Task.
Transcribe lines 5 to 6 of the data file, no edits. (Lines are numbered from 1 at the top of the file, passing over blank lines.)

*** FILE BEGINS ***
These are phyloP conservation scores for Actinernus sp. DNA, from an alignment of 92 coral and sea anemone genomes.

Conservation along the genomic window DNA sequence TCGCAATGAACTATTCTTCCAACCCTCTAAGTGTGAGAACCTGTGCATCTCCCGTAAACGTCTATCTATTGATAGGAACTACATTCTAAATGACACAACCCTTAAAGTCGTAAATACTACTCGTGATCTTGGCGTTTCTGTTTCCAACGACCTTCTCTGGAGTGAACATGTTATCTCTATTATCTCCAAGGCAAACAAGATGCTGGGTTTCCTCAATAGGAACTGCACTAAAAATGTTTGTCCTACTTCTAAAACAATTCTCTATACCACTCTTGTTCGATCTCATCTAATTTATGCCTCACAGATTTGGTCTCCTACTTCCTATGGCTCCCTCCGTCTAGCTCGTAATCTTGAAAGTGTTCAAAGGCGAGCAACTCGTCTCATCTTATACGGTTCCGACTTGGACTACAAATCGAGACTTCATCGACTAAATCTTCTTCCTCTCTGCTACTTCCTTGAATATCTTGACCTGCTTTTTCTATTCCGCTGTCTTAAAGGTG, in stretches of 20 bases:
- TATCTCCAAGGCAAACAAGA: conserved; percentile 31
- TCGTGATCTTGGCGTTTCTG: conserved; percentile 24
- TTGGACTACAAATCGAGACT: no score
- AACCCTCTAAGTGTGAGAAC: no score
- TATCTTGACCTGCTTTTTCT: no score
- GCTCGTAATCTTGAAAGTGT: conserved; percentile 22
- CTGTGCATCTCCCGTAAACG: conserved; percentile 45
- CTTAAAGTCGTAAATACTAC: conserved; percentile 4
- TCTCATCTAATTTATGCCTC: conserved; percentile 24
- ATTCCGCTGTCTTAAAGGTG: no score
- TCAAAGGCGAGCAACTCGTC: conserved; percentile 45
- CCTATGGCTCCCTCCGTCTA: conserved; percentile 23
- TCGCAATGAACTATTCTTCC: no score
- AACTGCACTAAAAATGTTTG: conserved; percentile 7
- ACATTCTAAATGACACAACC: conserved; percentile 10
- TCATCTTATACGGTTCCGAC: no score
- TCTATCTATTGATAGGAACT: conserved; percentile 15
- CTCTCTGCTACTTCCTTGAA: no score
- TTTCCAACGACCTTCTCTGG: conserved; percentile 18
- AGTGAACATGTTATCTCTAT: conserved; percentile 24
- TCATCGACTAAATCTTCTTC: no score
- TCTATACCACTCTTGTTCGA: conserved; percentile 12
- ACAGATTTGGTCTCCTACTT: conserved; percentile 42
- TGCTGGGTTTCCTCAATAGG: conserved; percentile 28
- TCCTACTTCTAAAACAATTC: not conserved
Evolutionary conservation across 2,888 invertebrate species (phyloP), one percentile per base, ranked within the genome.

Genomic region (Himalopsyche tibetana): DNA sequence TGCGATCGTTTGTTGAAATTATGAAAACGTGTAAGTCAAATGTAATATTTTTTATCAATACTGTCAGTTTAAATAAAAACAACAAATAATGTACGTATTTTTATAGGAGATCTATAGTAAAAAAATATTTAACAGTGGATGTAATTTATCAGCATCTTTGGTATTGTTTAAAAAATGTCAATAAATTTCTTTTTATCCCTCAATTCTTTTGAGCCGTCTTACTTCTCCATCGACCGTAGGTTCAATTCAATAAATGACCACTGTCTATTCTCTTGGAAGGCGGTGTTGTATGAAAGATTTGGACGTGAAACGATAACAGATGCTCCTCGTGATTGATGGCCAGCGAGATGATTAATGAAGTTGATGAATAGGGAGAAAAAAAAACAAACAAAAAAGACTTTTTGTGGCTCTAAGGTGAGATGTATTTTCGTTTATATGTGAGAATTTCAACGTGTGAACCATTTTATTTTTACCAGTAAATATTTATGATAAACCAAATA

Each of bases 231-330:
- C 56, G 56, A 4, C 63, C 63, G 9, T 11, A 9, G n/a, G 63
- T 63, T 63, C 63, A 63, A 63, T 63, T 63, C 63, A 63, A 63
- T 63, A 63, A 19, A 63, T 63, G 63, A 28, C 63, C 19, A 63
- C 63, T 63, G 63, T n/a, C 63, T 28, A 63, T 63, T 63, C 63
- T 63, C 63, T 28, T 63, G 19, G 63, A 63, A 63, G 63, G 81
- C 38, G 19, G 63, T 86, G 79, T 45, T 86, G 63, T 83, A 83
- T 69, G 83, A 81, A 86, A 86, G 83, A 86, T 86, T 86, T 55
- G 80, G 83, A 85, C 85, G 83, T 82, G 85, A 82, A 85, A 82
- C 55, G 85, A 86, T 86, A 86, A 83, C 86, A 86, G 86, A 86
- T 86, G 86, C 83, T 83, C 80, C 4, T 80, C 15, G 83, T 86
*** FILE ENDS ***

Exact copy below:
- TTGGACTACAAATCGAGACT: no score
- AACCCTCTAAGTGTGAGAAC: no score